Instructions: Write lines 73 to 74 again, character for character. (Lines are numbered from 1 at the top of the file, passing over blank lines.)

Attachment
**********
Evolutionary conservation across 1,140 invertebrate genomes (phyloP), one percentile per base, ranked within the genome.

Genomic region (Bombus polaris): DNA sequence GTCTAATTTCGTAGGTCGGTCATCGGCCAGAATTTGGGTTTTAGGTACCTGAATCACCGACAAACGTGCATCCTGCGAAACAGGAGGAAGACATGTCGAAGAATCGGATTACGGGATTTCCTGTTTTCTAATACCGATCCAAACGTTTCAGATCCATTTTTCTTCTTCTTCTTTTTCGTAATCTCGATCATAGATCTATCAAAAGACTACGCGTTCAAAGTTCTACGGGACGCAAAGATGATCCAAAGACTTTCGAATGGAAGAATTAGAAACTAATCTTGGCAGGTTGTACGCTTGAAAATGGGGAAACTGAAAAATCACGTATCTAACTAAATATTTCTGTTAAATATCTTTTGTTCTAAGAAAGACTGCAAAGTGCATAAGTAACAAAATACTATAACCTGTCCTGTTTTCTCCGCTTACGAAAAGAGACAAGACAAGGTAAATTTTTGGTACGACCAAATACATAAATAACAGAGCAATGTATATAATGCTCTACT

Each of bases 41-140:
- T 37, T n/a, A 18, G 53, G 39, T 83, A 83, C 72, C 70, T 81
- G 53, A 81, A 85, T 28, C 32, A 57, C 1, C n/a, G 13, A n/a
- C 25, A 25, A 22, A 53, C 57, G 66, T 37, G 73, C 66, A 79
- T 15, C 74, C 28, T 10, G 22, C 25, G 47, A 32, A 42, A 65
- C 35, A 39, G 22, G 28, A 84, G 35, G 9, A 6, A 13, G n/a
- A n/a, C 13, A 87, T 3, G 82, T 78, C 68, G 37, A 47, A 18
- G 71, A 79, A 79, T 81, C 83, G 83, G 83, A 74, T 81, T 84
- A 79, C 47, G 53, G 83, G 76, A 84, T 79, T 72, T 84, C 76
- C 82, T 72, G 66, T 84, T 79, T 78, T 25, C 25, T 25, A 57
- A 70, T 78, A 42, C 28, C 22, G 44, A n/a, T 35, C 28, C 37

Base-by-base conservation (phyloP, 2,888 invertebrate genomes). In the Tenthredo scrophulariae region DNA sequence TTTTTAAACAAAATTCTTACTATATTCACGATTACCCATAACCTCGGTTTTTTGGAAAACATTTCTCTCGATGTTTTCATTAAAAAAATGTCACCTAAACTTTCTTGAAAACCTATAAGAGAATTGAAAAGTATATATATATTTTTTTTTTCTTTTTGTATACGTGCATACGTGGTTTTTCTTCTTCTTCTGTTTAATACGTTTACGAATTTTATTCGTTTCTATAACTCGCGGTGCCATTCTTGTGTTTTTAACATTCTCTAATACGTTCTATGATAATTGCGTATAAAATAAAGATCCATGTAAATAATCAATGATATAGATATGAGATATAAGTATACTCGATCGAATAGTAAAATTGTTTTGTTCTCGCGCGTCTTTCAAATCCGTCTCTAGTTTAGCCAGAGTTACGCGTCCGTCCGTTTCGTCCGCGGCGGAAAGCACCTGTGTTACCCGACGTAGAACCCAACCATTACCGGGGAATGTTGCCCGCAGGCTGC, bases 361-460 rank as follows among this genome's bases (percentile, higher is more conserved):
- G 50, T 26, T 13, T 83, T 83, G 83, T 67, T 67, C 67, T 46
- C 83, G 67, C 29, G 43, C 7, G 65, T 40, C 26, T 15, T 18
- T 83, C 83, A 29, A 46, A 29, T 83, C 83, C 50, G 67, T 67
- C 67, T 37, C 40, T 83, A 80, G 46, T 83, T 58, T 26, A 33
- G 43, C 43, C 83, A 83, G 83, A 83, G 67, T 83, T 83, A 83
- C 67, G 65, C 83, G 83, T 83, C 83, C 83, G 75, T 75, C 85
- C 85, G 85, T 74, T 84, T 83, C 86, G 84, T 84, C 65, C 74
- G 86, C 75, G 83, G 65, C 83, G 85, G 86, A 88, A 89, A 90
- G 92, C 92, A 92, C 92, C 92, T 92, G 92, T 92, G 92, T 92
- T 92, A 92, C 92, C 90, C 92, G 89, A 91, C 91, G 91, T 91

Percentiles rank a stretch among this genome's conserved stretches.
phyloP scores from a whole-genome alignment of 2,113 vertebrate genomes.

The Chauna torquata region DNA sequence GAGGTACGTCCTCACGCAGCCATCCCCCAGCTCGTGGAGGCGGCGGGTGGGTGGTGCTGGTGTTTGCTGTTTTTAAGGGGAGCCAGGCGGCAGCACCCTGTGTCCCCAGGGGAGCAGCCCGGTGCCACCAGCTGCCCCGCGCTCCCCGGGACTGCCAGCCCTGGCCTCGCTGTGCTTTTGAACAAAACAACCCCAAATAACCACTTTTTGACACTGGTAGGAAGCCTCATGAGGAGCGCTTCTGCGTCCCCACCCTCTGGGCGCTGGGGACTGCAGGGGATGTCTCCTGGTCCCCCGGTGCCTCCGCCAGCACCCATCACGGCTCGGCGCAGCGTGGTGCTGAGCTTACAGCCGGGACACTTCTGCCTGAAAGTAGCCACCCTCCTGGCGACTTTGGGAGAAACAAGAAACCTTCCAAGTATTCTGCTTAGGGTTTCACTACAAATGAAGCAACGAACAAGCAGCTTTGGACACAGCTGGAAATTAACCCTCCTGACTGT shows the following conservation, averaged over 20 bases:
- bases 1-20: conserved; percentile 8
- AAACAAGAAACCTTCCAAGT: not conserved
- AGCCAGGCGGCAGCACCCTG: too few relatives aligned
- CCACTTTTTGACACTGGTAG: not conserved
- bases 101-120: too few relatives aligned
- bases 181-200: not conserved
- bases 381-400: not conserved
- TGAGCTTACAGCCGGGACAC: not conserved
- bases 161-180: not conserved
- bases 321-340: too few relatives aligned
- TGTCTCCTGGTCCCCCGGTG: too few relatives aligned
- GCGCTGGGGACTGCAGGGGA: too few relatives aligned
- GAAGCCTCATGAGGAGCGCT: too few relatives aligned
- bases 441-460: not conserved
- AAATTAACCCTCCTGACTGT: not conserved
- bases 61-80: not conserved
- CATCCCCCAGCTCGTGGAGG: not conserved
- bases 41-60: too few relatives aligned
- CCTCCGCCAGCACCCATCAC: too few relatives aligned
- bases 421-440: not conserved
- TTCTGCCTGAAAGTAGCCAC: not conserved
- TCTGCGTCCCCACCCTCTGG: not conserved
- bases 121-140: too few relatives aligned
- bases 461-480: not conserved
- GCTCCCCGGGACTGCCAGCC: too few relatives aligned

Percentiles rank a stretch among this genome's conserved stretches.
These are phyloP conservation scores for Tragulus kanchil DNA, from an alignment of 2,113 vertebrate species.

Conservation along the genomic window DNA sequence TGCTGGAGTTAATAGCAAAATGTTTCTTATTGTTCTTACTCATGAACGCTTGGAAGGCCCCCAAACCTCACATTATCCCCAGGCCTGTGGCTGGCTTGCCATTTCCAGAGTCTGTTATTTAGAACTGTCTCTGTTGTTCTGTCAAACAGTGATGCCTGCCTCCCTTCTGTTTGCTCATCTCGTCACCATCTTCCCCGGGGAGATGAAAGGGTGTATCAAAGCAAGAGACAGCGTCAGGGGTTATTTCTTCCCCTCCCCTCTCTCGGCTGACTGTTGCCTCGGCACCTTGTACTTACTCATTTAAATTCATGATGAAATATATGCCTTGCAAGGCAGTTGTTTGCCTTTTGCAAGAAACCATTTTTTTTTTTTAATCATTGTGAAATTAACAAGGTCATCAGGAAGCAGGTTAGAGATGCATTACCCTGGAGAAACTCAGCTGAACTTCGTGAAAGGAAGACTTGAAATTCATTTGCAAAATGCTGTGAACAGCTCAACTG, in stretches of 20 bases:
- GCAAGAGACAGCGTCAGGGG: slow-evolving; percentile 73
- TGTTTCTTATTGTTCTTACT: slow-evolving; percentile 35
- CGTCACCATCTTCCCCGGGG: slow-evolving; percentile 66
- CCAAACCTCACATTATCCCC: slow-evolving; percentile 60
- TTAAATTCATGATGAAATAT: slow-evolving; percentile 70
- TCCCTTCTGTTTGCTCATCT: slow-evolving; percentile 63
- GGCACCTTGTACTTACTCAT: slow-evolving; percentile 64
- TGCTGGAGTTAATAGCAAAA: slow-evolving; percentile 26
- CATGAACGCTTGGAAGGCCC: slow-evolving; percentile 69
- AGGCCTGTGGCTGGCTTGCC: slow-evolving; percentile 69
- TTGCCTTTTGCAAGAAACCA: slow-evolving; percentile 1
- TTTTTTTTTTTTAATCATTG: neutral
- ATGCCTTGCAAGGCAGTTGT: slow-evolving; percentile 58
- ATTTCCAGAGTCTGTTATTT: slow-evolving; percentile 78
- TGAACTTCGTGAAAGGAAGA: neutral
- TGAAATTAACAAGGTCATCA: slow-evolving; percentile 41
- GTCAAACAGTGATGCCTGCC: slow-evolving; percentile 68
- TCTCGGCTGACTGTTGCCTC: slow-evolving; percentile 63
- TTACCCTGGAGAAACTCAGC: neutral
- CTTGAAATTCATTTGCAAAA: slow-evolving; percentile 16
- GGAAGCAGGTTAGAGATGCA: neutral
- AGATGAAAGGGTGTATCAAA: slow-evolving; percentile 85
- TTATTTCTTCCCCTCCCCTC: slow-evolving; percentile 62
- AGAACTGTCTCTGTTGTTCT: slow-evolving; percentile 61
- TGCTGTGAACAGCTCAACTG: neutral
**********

- TCTCGGCTGACTGTTGCCTC: slow-evolving; percentile 63
- TTACCCTGGAGAAACTCAGC: neutral